OECD societies have become increasingly diverse in the past decades, offering new
opportunities if diversity is properly managed. Ensuring that OECD countries are equipped
to make the most of diversity by fully utilising all talent among diverse populations
and promoting inclusive labour markets is a key challenge. Both businesses and governments
are responding to this challenge with policies to strengthen the inclusion of diverse
groups in the workplace and labour markets. This report considers five key groups
who are widely considered disadvantaged in the labour market and society at large
and who often face discrimination based on their group membership: immigrants, their
descendants and ethnic minorities; LGBT people; older people; people with disabilities;
and women. It assesses: i) how the inclusion of these groups in OECD labour markets
has evolved over time, ii) the evidence on how diversity affects economic outcomes;
and iii) which policies countries have implemented and what is known about their effectiveness.
This report finds that, over the past two decades, the labour market participation of women has increased strongly; the population shares of migrants and their children are growing in almost all OECD countries; and more LGBTI people are open about their sexual orientation. But older people and many people with disabilities face elevated COVID-19 health risks, and, in many countries, ethnic minorities are also disproportionately more likely to die than the majority population. The disease is also affecting disproportionally migrants, partly because they have more limited access to health care, but also because they may live and work in conditions where social distancing is hard to enforce. What is more, they are in a more vulnerable situation in the labour market, and the crisis is threatening to further widening pre-existing gaps in labour market outcomes for migrants, ethnic minorities and other disfavoured groups. At the same time, already prior to the pandemic, there was a growing polarisation in attitudes towards diverse groups, especially migrants and ethnic minorities.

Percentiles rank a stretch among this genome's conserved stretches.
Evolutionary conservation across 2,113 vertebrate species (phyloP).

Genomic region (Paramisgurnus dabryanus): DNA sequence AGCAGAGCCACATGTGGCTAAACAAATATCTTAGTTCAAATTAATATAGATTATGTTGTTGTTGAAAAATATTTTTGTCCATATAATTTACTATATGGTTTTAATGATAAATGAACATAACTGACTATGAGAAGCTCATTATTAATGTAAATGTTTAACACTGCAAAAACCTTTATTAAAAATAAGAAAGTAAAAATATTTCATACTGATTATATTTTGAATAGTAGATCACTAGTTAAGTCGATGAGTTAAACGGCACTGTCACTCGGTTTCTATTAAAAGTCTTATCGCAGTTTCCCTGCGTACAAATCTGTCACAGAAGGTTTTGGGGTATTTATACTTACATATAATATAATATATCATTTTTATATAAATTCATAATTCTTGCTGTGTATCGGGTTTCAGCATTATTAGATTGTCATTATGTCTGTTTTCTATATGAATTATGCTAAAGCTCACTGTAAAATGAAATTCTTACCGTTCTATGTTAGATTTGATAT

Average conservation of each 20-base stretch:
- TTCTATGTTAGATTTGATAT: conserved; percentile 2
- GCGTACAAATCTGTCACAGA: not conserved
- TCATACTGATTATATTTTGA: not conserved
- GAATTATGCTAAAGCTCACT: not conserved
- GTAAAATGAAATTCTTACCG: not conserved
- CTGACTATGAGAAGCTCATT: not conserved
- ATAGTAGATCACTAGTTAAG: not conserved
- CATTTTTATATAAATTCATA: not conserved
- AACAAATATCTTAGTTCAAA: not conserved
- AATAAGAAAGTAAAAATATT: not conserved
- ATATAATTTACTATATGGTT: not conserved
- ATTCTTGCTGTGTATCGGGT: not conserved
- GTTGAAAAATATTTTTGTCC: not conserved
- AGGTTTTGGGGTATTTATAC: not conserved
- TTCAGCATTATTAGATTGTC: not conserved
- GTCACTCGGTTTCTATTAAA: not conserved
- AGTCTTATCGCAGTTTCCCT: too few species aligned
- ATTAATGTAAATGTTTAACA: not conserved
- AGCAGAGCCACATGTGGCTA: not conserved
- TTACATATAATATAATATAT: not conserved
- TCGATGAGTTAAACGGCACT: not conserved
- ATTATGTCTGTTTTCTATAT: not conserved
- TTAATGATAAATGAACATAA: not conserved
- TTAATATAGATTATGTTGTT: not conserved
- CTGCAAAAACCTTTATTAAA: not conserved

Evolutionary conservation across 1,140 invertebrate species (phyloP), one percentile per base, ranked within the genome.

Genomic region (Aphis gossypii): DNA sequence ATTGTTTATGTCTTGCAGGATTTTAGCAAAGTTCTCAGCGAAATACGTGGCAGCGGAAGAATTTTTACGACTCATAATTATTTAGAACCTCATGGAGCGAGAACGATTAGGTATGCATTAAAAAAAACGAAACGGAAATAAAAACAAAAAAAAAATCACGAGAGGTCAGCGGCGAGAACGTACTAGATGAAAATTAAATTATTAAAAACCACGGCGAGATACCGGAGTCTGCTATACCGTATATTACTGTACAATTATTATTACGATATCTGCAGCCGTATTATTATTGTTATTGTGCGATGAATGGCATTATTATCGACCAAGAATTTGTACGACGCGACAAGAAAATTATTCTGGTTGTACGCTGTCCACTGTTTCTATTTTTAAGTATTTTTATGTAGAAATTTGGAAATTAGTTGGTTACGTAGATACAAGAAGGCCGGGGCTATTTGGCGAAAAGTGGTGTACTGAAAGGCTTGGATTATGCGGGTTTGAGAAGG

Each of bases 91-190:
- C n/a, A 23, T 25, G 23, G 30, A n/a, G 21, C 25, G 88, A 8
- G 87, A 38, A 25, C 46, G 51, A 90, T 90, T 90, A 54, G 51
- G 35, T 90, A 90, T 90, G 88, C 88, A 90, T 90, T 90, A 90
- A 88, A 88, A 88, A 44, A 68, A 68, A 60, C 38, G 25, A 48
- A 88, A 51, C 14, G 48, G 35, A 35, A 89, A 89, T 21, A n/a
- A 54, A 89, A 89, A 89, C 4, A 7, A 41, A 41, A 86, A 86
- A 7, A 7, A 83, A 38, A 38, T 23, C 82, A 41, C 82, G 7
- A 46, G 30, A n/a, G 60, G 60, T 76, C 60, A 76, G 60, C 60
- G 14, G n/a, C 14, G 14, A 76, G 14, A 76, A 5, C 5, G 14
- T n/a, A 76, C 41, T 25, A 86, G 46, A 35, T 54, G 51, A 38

Among its recommendations are that policy makers focus on the most disadvantaged within the diverse groups to avoid further inequalities and instead better exploit the full potential of a more diverse and equal economy and society in order to avoid massive unemployment and increases in poverty and exclusion.